No thanks, I'm just not that nice...

Piggybacking off of Steve's post about undermining your career I feel inspired to delve a little deeper into the topic of when enough is enough. By way of a little setup, I'm notorious for my inability to say no...

About four or five weeks ago I had a gentleman walk into the lobby in my office requesting to meet with somebody in HR or recruiting. The receptionist dialed my extension and I was promptly connected with him. He stated that he was working on a class project and needed no more than 5 minutes of my time to ask a few questions promising that he was not there peddling his resume. My gut told me I was just asking for trouble, but it was a slow day, I was at a good stopping point in my work, and I could use a short break from staring into my monitor. Sure, I'll do my good deed for the day.

We met, I answered a few questions about interview tactics, resume writing, and my view on the industry. As promised he only took 5 minutes of my time, didn't hand over a resume, and went on his merry way. I happily got back to my desk having had a little breather and finished out my day. No problem, right? Wrong.

This gentleman now thinks I am his personal career consultant. Without being rude I made it very clear that I have a job which keeps me busy and I can't be helping him re-write a resume or set meetings with him to discuss job search strategy. Generally speaking patience is one of my strong suits, but mine is starting to wear thin in this instance. That said, I (as politely as possible) have for the third time asked him to quit calling because I am not the person to help him.

This got me to thinking: when do we reach a point, professionally, when enough is enough? I try to make sure that whether the request comes from a job seeker, another department, or a peer, I do what I can within reason to accommodate. However, there comes a time when no more can be handled, or the requests have become unreasonable. How do you know you when you've been pushed too far. Further, how do you respectfully decline without damaging a relationship?

I don't think there is a perfect solution, but I suspect that successfully sidestepping such issues requires a good amount of tact and diplomacy.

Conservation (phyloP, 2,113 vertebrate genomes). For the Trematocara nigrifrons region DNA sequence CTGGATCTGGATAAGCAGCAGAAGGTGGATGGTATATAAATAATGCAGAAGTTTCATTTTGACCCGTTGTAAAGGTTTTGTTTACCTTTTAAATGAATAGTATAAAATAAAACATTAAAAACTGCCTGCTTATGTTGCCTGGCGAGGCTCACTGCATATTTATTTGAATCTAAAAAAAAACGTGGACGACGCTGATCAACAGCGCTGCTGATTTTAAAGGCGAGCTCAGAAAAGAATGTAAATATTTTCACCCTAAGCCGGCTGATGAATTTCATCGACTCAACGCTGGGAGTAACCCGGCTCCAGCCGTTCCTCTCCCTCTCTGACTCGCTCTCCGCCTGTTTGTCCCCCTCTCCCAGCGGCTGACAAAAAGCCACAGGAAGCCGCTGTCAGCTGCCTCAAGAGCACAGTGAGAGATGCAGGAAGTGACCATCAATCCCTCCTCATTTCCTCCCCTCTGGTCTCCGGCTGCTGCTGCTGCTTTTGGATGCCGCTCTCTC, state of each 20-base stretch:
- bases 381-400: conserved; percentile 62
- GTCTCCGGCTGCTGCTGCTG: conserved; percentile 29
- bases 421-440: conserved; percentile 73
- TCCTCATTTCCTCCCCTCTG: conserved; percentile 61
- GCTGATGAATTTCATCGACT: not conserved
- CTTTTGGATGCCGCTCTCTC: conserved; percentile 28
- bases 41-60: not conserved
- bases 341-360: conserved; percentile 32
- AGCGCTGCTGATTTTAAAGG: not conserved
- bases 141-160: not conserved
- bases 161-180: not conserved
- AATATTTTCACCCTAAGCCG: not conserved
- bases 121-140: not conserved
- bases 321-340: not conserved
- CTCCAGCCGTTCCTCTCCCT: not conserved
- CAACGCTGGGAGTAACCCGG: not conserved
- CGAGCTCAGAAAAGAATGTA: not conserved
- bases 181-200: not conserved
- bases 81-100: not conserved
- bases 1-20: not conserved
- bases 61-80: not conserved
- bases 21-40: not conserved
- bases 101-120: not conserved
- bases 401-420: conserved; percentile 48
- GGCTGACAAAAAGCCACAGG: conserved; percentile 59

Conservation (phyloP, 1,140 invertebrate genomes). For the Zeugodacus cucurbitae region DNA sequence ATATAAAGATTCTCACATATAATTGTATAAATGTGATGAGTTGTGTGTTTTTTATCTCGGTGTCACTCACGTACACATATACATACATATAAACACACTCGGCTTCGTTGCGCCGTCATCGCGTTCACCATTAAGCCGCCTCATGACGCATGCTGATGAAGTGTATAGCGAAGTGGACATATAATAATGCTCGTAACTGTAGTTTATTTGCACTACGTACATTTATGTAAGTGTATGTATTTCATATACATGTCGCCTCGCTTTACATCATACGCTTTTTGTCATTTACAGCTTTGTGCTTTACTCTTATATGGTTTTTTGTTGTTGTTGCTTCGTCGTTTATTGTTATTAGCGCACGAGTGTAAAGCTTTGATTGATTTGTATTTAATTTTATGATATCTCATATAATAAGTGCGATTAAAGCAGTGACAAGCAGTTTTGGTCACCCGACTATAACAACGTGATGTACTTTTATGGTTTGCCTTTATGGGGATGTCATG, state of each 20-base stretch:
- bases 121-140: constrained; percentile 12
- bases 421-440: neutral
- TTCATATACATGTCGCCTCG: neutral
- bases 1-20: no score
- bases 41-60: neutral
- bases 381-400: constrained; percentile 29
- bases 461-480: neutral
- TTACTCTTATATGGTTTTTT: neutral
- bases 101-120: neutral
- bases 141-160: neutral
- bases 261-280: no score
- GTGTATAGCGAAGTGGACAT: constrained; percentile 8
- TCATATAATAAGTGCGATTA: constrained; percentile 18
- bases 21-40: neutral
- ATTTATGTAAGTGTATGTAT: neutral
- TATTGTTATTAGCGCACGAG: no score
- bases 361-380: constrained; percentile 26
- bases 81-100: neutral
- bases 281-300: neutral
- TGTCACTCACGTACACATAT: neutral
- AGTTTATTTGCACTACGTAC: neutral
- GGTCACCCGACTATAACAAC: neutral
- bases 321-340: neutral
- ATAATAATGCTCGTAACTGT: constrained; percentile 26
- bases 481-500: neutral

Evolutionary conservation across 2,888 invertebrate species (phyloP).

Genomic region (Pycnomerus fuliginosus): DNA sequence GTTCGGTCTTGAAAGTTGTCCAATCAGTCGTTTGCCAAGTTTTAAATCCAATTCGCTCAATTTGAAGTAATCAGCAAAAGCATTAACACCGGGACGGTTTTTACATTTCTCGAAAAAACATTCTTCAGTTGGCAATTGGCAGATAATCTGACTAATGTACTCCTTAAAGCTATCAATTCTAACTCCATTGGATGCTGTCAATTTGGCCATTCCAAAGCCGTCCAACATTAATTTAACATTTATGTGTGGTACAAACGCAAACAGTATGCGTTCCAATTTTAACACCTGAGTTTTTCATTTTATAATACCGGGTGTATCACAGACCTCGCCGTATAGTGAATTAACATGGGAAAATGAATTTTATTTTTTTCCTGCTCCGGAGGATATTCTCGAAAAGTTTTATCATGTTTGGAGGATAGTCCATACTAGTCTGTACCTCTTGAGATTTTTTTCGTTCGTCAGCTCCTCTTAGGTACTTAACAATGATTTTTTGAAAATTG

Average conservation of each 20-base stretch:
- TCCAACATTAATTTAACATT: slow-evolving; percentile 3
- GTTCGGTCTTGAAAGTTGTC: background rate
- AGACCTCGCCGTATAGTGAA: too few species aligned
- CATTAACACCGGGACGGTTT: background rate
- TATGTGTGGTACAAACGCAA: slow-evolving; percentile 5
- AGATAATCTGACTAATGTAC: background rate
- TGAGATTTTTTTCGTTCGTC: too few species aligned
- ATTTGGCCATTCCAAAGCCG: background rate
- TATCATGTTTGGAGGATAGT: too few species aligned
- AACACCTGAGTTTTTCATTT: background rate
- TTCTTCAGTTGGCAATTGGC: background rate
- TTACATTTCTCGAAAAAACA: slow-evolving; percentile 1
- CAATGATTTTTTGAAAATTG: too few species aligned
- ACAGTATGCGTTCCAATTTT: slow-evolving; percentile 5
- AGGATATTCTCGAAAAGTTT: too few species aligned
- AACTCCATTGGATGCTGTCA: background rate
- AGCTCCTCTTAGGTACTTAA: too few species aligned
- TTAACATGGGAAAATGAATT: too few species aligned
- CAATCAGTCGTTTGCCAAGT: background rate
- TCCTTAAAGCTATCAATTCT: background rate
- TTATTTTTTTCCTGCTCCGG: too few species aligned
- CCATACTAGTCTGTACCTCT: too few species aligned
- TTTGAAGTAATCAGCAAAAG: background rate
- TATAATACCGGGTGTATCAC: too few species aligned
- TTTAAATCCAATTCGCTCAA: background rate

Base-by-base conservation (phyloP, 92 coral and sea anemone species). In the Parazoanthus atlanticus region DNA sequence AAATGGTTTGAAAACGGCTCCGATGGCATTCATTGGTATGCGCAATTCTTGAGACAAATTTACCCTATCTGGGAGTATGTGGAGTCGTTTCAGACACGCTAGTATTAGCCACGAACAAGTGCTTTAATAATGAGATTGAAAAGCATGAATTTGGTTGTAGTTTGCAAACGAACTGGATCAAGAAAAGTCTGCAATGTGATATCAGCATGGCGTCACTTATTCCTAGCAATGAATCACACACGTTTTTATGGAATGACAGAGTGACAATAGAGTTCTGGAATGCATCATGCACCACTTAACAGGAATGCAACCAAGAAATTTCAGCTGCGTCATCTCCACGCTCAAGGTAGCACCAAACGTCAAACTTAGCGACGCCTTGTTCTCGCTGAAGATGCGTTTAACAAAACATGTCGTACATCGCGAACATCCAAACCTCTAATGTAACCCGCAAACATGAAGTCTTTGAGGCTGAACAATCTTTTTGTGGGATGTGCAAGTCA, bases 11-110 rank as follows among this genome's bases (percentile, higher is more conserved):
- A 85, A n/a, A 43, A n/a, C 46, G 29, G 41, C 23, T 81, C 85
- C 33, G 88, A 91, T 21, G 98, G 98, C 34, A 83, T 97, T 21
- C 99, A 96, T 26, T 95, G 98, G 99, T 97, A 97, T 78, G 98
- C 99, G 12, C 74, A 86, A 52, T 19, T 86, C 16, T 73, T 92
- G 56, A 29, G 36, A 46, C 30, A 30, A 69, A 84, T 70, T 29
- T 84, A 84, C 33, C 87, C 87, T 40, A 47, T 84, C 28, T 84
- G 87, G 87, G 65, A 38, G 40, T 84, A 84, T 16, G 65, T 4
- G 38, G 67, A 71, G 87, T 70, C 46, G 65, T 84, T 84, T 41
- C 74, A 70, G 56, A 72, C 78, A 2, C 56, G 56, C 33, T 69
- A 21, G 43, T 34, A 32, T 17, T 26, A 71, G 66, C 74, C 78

Views: 72

Comment by Jake Wyant on March 9, 2009 at 2:07pm
Gino - great I am just as nice of a guy - and have been that guy that agrees to speak with the walk up that wants "to speak to the recruiter". I found this happening a lot. I even found that some of my consultants were handing out my contatc information to their nieces, nephews, cousins, etc that just got out of school looking for a job.. or ultimatly just advice.

I am nice - and I did help those folks the best I could, free of charge. Then I spoke with another recruiter about it. She was seeing this very thing happening to her - only she took advantage of it.

Catherine Byers is her name and she owns Arbez She now helps folks like this figure out how to put your best foot forward and actually work with a recruiter.

I have been able to pass her information on to a few candidates that come to me for this help. It has been refreshing to do so. And a time saver! For doing so, I know I can count on her to keep her eyes open for candidates that I will want to speak with.

You may want to find someone in your neck of the woods that does something like this.

hope this helps,

Comment by See_Jane_Recruit on March 10, 2009 at 12:55pm
Very good topic. It's always good to maintain a professional distance--I've learned that the hard way. No time for charity cases and there are plenty of other resources out there for job seekers--people who get paid to give advice to job seekers. It sounds terrible but I give as much advice as I can to someone I think I can use. Either I think I have a good chance of placing them or they might be a good connection. Otherwise, I politely tell everyone else to get lost. I use the same tactic I use with my toddler when I want him to leave someone or something alone--distract 'em with something else! Generally, I'll send an e-mail to a stalker with a website or two that offers good career advice so that they'll leave me alone. It works!


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